• Wildfire season in South Carolina normally starts in late winter and early spring.
    Given the weather conditions, officials here are keeping a close eye on things, especially after a 15-acre pasture off Pardue Road burned Wednesday about 1 p.m.
    Firefighters from Shiloh-Zion and Camp Creek volunteer fire departments, Lancaster County Fire Service and a S.C. Forestry Commission plow worked for about two hours to bring the blaze under control.

  • Having a police cruiser pull into the driveway at 3 a.m. and hearing the car door slam shut is unexpected, to say the least.

    But not for 78-year-old Sarah Kirkland. She’s grown used to it.

    As soon as “Ms. Sarah” heard the officer knock on the door of her Cedar Run Road home in the Pleasant Hill community, the kitchen lights were on and the bath water was running.

    That’s because there was a special love in her house that could meet a special need.

  • For many of us, balancing family, family life and career responsibilities, can be a high wire act.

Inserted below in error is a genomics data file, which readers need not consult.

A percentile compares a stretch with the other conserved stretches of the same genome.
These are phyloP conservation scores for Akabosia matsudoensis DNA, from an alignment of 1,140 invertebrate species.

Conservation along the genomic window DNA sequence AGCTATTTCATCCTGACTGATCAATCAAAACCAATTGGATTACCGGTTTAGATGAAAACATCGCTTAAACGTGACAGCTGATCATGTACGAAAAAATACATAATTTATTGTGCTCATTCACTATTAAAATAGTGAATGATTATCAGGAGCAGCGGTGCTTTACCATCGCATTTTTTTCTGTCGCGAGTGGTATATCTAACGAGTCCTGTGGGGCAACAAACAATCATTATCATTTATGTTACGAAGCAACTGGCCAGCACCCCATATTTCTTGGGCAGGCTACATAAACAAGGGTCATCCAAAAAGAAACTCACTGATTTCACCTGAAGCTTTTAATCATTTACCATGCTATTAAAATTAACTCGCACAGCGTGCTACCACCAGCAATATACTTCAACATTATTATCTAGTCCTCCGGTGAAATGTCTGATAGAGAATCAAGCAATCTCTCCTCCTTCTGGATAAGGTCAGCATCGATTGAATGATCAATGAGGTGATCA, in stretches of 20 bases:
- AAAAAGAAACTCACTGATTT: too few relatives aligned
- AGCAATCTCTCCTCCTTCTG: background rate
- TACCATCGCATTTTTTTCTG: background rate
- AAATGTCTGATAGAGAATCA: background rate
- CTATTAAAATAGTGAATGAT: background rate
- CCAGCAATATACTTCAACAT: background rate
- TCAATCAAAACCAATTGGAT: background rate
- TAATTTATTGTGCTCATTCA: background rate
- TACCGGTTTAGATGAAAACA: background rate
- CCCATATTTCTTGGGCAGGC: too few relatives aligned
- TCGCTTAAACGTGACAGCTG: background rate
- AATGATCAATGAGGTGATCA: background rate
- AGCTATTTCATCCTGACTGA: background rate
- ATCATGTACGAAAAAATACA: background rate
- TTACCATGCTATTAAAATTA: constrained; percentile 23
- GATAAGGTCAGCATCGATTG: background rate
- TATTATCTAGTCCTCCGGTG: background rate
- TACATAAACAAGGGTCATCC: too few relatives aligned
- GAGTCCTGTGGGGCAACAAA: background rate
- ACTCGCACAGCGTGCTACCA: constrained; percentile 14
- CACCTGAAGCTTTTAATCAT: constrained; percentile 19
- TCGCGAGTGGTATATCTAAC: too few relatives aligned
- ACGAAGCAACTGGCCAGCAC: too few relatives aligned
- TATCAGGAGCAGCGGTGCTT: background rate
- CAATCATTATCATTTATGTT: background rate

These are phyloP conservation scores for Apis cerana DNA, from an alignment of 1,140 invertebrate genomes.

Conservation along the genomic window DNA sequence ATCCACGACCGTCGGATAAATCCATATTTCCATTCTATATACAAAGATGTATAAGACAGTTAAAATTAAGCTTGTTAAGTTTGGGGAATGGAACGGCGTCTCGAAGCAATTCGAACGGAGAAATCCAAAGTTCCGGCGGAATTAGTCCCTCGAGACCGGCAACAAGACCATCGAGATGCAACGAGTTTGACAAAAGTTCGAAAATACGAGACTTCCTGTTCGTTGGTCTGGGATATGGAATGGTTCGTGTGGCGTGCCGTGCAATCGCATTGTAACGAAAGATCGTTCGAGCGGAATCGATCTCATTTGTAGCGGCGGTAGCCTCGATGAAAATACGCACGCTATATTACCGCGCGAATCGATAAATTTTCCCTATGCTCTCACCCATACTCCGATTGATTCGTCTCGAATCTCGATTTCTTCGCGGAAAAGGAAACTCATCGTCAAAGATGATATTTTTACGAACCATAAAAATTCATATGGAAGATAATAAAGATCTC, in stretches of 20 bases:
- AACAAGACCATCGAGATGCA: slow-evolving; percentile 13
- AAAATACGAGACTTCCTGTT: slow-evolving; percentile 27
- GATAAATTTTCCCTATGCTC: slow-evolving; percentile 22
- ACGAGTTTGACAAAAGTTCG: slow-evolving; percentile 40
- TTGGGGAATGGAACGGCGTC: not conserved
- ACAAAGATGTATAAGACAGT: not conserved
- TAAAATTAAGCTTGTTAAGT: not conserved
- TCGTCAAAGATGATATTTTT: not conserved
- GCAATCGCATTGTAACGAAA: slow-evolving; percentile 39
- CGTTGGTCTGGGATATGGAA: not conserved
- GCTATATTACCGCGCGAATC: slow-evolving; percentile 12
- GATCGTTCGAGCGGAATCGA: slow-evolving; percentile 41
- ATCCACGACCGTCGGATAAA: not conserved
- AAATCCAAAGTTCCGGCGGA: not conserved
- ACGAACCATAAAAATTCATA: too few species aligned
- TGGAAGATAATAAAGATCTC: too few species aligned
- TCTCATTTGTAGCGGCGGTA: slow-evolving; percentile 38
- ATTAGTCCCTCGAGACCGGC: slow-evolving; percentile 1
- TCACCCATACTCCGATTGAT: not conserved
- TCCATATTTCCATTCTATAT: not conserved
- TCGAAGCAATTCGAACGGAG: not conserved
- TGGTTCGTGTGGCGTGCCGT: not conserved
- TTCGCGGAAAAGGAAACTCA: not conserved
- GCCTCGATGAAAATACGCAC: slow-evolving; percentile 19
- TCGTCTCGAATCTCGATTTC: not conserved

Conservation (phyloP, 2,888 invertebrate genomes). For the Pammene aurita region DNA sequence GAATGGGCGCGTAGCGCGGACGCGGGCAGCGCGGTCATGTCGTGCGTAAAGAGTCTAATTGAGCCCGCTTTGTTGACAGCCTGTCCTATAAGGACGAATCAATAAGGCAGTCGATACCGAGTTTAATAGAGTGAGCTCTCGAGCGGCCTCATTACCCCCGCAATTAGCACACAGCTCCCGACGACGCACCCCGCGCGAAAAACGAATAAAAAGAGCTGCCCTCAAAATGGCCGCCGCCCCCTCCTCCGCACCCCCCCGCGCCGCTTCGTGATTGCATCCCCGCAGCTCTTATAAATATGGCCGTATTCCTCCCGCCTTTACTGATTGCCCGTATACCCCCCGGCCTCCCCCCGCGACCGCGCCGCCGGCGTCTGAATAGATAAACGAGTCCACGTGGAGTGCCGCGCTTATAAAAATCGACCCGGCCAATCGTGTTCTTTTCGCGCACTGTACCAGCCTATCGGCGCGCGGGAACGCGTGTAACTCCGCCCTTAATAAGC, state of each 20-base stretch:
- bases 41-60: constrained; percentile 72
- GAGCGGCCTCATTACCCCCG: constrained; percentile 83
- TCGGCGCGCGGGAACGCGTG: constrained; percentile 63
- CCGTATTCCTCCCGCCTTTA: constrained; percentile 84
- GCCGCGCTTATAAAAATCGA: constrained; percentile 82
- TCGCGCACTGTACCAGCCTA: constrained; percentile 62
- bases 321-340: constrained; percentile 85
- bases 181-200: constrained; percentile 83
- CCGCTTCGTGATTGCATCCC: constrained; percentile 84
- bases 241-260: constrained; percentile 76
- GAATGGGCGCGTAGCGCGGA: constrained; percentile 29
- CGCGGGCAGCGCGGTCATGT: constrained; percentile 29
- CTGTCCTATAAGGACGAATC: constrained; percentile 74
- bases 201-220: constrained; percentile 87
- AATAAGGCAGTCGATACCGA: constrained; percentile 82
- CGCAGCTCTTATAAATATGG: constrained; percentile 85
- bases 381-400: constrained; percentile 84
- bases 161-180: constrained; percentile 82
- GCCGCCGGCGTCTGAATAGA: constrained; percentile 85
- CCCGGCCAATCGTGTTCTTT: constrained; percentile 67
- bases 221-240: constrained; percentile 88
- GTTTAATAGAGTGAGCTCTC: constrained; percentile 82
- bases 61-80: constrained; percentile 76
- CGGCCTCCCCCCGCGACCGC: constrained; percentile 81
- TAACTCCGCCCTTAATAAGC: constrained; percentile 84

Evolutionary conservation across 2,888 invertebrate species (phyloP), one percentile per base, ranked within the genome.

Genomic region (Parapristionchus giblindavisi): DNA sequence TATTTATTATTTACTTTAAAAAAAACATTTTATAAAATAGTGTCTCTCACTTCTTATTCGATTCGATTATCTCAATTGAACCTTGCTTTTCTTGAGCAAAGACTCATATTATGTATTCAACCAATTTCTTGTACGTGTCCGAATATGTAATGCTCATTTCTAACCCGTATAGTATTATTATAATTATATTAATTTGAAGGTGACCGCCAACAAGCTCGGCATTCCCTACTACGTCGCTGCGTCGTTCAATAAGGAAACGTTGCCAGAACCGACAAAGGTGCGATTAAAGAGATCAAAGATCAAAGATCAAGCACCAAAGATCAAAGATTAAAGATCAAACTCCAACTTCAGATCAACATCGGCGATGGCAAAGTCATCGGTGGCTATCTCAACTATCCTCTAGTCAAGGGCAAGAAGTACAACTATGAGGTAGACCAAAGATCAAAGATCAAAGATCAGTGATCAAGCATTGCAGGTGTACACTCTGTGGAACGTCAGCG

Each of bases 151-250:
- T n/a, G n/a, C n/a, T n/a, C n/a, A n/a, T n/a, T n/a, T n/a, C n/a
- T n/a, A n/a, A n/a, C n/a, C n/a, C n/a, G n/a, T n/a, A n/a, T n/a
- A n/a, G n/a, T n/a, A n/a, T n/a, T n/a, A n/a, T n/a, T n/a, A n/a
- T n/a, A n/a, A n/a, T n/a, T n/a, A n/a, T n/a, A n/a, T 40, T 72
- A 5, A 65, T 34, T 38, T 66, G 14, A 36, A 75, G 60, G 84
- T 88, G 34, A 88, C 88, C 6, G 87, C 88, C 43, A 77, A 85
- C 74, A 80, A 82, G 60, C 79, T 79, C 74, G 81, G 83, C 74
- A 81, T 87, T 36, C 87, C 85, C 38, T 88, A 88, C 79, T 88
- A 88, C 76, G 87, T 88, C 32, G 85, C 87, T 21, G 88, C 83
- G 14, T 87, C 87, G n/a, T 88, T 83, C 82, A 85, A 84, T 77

Sometimes, I wonder how we get everything done that has to be.
    Take Tuesday, for example. I was at Shiloh Unity ARP Church at 6 p.m. for an upcoming work-related article, and my wife, Jo, had to leave for her job at Springs Memorial Hospital about that same time.
    Before the night was up, our daughter, Betty Jo, had a basketball game.

  • Your hard-working vehicle needs attention during cold weather, too. Below-freezing temperatures can especially take a toil on rubber and plastic parts, causing them to fail and break. Here are some basic maintenance tips to keep your car running in tip-top shape after last week’s snowstorm:

  • Moisture problems occur inside a home whenever there is an imbalance between the amount entering and exiting it and the structure’s capacity to store that moisture.